(i) Fluorescence : It is immediate reradiation of fight energy. It stops immediately after the withdrawal of source of illumination. All types of photosynthetic pigments are fluorescent. Most of the fluorescence produced by green parts are due to chlorophyll-a.

Isolated chlorophyll 'a' when dissolved in organic solvents and exposed to light emits red colour immediately. It is called fluorescence; and this quality is called kutusky effect. It is, infact, a manifestation of loss of light energy absorbed in excess. Actually, when the absorbed energy is not utilised for a purpose (phosphorylation), it is emitted out as radiations of longer wavelength. In green plants, of course, this is utilised to synthesise chemical energy (ATP).

(ii) Phosphorescence: The delayed re-radiation of absorbed energy is called phosphorescence.

Non - Cyclic Photophosphorylation

Non-cyclic photophosphorylation:

It involves photosystem I as well as photosystem II. Both these systems absorb light photons. For convenience, the non-cyclic photophosphorylation is described here in following steps:

(i) When P680 absorbs a photon of red light, it gives out an electron, and thus becomes positively charged. This electron from P680 passes to P700 through a series of electron carriers, like Phaeophytin (Primary acceptor), plastoquinone, cytochrome b6-f complex, plastocyanin.

This movement of electron is downhill in terms of redox potential scale.

In this series, enough energy is released when the electron is transferred from PQ to cytochrome b6-f complex. It is utilized to synthesize ATP.

(ii) Simultaneously, electron in the reaction centre of PS I also get excited when they receive red light of 700 nm and these electrons are transferred to another receptor having high redox potential. These electrons then move downhill again, this time to a molecule of NADP+. This addition of electron and a proton, reduce it to NADPH + H+.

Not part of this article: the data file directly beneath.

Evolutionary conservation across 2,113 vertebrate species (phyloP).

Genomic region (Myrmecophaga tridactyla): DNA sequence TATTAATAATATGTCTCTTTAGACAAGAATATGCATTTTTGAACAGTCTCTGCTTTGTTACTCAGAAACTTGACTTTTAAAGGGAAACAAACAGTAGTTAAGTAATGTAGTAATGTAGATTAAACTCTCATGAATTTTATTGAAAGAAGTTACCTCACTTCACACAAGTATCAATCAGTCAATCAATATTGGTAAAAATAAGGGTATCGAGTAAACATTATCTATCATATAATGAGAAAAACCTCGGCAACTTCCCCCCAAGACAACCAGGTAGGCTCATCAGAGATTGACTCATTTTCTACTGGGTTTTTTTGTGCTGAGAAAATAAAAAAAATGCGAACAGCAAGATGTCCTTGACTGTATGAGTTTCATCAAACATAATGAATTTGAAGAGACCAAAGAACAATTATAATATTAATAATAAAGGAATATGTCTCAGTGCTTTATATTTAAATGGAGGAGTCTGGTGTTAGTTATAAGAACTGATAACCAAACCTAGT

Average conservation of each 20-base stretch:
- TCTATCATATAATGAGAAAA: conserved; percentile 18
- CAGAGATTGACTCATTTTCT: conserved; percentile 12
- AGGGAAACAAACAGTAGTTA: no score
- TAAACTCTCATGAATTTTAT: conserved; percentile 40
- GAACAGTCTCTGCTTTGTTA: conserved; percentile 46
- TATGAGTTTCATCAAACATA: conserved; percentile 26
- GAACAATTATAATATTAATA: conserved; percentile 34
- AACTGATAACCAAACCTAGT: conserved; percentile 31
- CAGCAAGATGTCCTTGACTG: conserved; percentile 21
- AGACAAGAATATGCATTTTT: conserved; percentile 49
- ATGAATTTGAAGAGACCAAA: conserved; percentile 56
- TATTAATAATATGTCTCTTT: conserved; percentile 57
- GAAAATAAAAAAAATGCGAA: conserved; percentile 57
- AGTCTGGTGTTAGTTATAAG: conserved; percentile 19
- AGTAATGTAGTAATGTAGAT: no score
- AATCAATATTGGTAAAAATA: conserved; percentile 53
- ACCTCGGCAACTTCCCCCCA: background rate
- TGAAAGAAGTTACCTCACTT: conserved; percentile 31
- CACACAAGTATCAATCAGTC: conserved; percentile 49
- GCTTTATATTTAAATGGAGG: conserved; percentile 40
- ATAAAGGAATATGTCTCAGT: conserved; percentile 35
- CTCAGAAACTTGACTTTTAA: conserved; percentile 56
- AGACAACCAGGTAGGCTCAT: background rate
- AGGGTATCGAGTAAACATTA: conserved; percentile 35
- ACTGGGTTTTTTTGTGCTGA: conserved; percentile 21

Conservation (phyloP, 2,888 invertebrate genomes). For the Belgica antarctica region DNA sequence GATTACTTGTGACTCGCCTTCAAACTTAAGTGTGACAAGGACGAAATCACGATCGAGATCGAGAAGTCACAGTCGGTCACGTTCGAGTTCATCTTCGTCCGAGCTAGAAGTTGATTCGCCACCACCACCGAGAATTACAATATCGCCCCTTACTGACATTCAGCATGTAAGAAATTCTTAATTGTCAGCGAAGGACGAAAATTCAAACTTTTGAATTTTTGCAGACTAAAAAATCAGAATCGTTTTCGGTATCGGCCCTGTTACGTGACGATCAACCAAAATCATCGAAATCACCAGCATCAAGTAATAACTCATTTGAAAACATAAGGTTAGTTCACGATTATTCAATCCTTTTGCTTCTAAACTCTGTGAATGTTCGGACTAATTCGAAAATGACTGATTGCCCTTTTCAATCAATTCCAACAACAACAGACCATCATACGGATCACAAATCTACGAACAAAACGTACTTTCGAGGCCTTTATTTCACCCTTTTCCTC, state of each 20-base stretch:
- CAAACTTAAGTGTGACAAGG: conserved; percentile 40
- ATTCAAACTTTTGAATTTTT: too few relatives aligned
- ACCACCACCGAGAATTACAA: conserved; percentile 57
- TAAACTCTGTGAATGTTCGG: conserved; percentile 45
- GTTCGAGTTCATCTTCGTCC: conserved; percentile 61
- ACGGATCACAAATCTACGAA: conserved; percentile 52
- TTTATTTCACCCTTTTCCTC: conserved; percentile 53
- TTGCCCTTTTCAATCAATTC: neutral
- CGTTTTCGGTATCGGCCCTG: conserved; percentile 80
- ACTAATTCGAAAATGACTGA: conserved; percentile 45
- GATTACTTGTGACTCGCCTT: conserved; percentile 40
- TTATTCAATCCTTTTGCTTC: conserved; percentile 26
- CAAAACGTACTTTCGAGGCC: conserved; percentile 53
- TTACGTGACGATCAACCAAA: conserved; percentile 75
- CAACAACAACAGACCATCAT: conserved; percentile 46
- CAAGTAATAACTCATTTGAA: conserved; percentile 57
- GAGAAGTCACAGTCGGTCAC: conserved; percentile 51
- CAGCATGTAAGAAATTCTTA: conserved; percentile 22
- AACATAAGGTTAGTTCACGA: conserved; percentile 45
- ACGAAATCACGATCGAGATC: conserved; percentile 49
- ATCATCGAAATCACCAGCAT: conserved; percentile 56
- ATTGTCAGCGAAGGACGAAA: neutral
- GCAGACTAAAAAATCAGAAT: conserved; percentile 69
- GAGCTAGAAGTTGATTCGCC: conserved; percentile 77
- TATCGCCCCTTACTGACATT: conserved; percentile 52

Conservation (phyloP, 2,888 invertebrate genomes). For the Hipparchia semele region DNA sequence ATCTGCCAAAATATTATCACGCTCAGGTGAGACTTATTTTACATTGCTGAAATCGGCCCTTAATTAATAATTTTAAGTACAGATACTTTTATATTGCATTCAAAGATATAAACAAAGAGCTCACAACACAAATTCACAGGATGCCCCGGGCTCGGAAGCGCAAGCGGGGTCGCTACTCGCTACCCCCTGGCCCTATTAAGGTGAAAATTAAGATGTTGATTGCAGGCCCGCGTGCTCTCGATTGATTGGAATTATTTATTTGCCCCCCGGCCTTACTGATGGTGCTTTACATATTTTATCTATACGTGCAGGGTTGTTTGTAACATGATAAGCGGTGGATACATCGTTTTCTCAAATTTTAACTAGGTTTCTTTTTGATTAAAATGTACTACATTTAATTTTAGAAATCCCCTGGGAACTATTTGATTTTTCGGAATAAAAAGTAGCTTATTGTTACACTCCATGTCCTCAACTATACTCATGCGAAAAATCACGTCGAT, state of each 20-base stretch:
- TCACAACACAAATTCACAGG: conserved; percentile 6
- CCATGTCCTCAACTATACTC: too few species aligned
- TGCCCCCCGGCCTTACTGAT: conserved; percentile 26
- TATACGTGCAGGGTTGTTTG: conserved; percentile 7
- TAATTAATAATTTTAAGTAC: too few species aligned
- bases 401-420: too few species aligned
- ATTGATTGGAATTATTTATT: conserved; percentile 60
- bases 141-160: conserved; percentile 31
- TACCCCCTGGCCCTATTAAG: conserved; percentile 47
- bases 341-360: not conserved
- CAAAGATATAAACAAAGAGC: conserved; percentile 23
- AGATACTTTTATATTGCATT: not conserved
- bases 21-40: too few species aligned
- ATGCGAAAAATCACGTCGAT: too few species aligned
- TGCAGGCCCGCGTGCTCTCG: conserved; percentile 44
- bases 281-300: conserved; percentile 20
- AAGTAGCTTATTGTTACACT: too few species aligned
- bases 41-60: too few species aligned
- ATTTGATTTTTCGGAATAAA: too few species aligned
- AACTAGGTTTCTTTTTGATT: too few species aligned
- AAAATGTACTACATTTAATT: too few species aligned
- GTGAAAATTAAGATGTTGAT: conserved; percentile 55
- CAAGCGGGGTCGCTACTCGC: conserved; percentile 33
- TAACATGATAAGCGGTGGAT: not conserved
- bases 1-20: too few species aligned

1.The process requires an external electron donor.

2.It is connected with photolysis of water and liberation of oxygen.

3.It is not only connected with ATP synthesis, but also with production of NADPH.

4.Non-cydic photophosphorylation takes place under optimum light, aerobic conditions and in the presence of carbon dioxide.

5.The system is connected with CO2 fixation.

6.It occurs in the granal thylakoids.

7.DCMU inhibits noncyclic photophospho- rylation.

Splitting of water

Splitting of water

(iii) Photolysis of water and replacement of ejected electron of P680. Breakdown of water molecules under the influence of light is known as photolysis.

The positively charged P680 molecule (after having given an electron) exerts a strong pull on the water molecule, splitting it into H+ and OH ions. This is called photolysis of water. It requires presence of OEC (oxygen evolving complex) enzyme, Cl and Mn++ ions as catalysts (Ca+2 ions control their concentrations).

4H2O 4(OH) + 4H+ ...(i)

4(OH) 4e + 4OH ...(ii)

The OH donate their electrons to oxidised P680 so that it once again becomes functional.

The (OH) radical obtained in equation (ii) above eventually forms water and liberates oxygen.

4(OH) 2H2O + O2 ...(iii)

Hydrogen ions (4H+) formed by the photolysis of water {equation (i)}, accumulate within the lumen of thylakoids.

Redox potential is the tendency of an atom or molecule having low redox potential to lose electrons (electron donors), while those with high redox potential to accept electron (gain electrons).

Hence, electrons move from substances having low redox potentials to those having high redox potentials.

Assimilatory power: NADPH + H+ and ATP produced in light reaction constitute assimilatory power, NADPH + H+ produced in light reaction is called as reducing power.

Chemiosmotic Hypothesis

Chemiosmotic Hypothesis

Generation of ATP in light reaction is called photophosphorylation.

Chemiosmotic hypothesis was first explained by P. Mitchell.

As a result of (a) photolysis towards thylakoid lumen, (b) quinone pump, which takes H+ from stroma to lumen, and (c) NADP+ reductase reaction towards stroma; H+ concentration in thylakoid lumen increases by 1000-2000 times and as a result a proton motive force develops.

This force is responsible for ATP synthesis on the head of CF0 – ­CF1 particle plugged on thylakoid membrane. The CF0 part forms facilitated channel for proton diffusion towards stroma. Movement of 3H+ is involved in the synthesis of 1 ATP.